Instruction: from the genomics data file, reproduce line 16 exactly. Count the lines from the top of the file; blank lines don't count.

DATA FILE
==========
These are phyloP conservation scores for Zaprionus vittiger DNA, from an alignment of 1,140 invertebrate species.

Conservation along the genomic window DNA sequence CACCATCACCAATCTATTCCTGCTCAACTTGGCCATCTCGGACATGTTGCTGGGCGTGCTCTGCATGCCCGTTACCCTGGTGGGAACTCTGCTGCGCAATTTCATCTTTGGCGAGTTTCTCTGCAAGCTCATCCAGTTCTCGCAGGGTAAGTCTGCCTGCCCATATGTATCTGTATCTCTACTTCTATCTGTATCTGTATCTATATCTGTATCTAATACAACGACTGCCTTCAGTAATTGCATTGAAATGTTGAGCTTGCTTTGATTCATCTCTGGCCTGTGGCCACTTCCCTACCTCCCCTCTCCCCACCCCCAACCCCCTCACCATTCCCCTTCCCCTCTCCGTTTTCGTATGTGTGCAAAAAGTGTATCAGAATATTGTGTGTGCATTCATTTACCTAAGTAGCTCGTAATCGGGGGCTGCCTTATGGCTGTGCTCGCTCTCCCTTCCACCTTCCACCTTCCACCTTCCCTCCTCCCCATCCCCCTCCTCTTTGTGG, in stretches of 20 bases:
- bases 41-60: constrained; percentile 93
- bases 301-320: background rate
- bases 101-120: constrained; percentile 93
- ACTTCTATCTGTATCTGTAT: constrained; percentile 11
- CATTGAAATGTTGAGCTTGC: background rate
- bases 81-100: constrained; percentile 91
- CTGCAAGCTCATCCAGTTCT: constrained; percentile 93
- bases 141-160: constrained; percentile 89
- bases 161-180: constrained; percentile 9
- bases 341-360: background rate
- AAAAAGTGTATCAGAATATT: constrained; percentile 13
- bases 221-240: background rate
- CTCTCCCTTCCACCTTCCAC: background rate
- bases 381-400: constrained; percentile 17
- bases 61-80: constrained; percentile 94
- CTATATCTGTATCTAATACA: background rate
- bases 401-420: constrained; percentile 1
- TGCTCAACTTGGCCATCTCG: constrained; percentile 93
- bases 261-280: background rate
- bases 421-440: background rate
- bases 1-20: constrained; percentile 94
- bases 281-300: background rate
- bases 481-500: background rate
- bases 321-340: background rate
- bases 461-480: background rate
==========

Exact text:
- bases 381-400: constrained; percentile 17